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Histopathological effects in gills and liver of Sparus aurata following acute and chronic exposures to erythromycin and oxytetracycline

  • Sara Rodrigues
  • Sara C. Antunes
  • Bruno Nunes
  • Alberto Teodorico CorreiaEmail author
Research Article
  • 60 Downloads

Abstract

Due to their worldwide use and environmental persistence, antibiotics are frequently detected in various aquatic compartments. Their toxic properties raise environmental concerns to non-target organisms. Histopathology data is frequently applied in ecotoxicology studies to assess the effects of different classes of environmental stressors in fish, including antibiotics. Tissue alterations in gills and liver of gilthead seabream (Sparus aurata) individuals acutely (96 h) and chronically (28 days) exposed to environmentally relevant concentrations of the antibiotics erythromycin (ERY: 0.0002–200 μg/L) and oxytetracycline (OTC: 0.0004–400 μg/L), including a control non-exposed group, were evaluated. Several disorders (circulatory, regressive, progressive, and inflammatory) were observed in both organs of all exposed animals. The hereby obtained data showed a higher and significant increase in gill histopathological index of organisms acutely exposed to ERY and of those chronically exposed to OTC. In terms of categorical lesions, only a significant increase of regressive and progressive alterations occurred in gills after chronic exposure to OTC. For the liver, a significant increase in pathological index was also detected, as well as regressive changes, after chronic exposure to OTC. Furthermore, the present study indicates that most of the changes observed in gills and liver were of mild to moderate severity, which might be adaptive or protective, non-specific, and mostly reversible. Despite being observed, irreversible lesions were not significant in any of the fish organs analyzed. Although there were histological changes, gill apparatus was considered still functionally normal, as well as liver tissue, not supporting the occurrence of severe toxicity. In general, the observed histological changes were not stressor-specific, and toxicological mechanistic explanations for the alterations observed in gills and liver are presented. The obtained data showed that histopathological biomarkers can be successfully applied in ecotoxicological studies, evidencing their relevance, responsivity, and complementarity to other biochemical biomarker-based approaches.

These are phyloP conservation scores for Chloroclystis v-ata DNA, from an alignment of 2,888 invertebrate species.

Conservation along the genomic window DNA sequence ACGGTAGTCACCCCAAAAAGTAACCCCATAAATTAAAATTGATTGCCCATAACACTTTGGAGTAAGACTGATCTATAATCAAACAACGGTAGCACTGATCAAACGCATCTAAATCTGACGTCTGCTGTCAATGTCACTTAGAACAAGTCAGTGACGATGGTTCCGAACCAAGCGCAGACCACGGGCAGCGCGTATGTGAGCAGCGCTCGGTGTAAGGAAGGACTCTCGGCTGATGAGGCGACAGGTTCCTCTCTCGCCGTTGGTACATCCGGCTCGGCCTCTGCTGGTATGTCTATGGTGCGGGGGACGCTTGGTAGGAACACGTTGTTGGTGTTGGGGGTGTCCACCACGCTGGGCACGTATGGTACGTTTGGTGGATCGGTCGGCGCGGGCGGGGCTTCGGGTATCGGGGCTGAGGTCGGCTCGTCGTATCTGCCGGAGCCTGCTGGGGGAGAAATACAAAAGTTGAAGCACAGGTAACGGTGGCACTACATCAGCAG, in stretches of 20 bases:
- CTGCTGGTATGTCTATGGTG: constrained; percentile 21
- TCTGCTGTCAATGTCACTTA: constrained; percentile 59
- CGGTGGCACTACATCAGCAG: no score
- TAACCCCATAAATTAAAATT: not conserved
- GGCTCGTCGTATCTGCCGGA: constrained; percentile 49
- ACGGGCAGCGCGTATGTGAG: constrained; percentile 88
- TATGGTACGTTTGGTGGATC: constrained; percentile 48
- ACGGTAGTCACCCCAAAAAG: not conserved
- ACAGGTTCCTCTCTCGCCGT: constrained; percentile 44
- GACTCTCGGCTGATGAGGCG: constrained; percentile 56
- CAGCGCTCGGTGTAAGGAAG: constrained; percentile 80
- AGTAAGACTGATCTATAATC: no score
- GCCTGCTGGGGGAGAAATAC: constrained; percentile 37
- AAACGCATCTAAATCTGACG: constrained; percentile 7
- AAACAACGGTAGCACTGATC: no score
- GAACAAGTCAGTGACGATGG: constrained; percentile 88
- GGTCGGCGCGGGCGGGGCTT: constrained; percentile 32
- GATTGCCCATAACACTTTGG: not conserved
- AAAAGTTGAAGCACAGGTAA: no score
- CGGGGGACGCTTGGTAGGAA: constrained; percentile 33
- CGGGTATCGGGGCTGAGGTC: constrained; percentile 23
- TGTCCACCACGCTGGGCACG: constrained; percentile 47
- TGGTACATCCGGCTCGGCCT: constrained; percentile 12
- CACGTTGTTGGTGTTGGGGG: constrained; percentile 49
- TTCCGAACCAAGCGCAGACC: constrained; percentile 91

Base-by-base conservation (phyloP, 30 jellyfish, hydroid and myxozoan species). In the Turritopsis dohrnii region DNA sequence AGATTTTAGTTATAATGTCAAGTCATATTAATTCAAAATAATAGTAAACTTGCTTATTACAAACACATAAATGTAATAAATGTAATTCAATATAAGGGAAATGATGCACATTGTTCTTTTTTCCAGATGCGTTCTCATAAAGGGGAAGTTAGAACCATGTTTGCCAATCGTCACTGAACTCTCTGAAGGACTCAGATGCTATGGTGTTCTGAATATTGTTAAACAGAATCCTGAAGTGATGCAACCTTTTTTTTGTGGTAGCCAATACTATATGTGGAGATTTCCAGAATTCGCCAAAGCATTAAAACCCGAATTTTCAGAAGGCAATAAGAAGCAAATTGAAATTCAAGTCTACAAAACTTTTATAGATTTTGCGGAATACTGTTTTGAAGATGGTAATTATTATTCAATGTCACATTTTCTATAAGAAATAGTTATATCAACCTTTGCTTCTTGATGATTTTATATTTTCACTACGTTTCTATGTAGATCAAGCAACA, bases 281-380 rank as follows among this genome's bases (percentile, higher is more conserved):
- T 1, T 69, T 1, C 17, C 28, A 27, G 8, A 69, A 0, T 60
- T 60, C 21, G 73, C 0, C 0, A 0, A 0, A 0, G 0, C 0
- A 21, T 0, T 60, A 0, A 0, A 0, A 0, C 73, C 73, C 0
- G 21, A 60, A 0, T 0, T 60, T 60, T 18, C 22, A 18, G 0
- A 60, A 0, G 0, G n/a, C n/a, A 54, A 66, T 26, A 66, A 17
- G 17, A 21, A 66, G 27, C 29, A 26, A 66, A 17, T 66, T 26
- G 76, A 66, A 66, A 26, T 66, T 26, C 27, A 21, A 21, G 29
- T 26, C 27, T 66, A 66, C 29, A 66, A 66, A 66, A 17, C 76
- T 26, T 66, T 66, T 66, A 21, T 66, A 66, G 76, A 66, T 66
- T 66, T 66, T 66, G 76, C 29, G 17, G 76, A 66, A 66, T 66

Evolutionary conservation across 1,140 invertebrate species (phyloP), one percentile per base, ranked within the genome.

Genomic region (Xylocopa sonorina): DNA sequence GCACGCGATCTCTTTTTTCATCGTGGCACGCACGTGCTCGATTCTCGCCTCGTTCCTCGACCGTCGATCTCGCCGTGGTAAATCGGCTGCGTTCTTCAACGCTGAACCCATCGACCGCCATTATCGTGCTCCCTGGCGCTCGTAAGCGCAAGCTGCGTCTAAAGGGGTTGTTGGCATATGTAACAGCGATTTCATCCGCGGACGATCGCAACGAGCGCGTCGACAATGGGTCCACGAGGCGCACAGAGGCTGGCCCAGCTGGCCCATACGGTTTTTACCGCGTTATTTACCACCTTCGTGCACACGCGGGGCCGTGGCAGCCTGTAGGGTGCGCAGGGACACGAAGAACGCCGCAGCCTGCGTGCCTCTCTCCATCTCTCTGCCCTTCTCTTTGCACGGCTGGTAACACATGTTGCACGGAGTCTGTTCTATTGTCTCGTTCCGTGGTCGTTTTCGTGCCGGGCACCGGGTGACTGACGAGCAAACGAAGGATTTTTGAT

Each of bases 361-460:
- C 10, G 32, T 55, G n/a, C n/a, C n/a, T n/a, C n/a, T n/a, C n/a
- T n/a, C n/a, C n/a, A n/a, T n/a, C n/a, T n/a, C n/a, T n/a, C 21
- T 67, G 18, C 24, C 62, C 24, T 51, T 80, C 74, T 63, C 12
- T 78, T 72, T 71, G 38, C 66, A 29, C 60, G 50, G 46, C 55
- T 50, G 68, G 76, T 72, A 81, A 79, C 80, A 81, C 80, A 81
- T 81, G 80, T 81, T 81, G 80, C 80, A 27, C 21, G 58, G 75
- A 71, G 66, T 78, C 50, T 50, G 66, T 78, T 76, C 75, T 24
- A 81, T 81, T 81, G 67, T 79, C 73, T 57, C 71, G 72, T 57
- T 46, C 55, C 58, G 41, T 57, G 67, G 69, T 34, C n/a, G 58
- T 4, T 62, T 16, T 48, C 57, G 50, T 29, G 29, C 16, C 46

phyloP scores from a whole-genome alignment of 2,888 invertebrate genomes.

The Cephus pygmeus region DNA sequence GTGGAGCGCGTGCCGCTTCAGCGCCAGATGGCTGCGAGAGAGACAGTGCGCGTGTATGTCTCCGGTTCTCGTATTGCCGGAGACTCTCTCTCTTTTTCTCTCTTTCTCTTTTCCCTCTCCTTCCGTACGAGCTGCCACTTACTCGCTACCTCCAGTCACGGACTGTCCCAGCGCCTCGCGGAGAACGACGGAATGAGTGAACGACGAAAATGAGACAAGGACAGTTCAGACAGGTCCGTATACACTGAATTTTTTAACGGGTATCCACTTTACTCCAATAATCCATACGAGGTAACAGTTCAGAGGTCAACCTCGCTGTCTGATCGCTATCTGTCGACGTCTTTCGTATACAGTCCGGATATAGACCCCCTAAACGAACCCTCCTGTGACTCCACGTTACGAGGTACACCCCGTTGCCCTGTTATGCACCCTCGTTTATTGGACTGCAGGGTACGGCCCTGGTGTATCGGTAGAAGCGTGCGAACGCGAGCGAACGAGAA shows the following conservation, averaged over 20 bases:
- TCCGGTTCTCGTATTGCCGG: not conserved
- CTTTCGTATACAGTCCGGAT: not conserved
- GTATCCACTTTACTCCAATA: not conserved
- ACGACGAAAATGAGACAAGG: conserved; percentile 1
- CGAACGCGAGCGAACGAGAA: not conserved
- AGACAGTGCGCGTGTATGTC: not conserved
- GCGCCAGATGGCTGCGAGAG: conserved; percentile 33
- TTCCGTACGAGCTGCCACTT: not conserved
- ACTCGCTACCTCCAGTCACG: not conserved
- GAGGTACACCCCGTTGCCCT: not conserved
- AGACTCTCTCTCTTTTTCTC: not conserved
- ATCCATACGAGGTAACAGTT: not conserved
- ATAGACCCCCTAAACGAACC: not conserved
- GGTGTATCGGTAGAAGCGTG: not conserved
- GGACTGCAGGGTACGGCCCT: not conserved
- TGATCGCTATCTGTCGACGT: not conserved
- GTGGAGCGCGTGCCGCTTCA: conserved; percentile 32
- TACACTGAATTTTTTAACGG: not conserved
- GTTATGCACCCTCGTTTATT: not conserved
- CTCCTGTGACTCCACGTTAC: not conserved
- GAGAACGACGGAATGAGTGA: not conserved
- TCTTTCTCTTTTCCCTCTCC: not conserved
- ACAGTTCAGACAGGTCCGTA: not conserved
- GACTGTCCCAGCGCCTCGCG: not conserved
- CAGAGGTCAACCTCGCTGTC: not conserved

Keywords

Sparus aurata Acute and chronic exposures Erythromycin Oxytetracycline Tissue damages 

Notes

Funding information

Sara Rodrigues and Sara C. Antunes received a Ph.D. fellowship (SFRH/BD/84061/2012) and a post doc grant (SFRH/BPD/109951/2015), respectively, by the Portuguese Foundation for Science and Technology (FCT). Bruno Nunes was hired through the Investigator FCT program (IF/01744/2013). This research was partially supported by the Strategic Funding UID/Multi/04423/2019 through national funds provided by FCT—Foundation for Science and Technology and European Regional Development Fund (ERDF), in the framework of the programme PT2020. This research was also financially supported for CESAM (UID/AMB/50017 - POCI-01-0145-FEDER-007638), to FCT/MCTES through national funds (PIDDAC), and the co-funding by the FEDER, within the PT2020 Partnership Agreement and Compete 2020.

Compliance with ethical standards

This method took into consideration the Portuguese animal welfare testing regulations (Decree-Law 113/2013) and is in agreement with the American Veterinary Medical Association Guidelines for the Euthanasia of Animals.

Conflict of interest

The authors declare that they have no competing interests.

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Copyright information

© Springer-Verlag GmbH Germany, part of Springer Nature 2019

Authors and Affiliations

  • Sara Rodrigues
    • 1
    • 2
  • Sara C. Antunes
    • 1
    • 2
  • Bruno Nunes
    • 3
    • 4
  • Alberto Teodorico Correia
    • 2
    • 5
    Email author
  1. 1.Departamento de Biologia da Faculdade de Ciências da Universidade do Porto (FCUP)PortoPortugal
  2. 2.Centro Interdisciplinar de Investigação Marinha e Ambiental (CIIMAR/CIMAR)Terminal de Cruzeiros do Porto de LeixõesMatosinhosPortugal
  3. 3.Centro de Estudos do Ambiente e do Mar (CESAM), Campus de SantiagoUniversidade de AveiroAveiroPortugal
  4. 4.Departamento de Biologia da Universidade de AveiroAveiroPortugal
  5. 5.Faculdade de Ciências da Saúde da Universidade Fernando Pessoa (FCS-UFP)PortoPortugal

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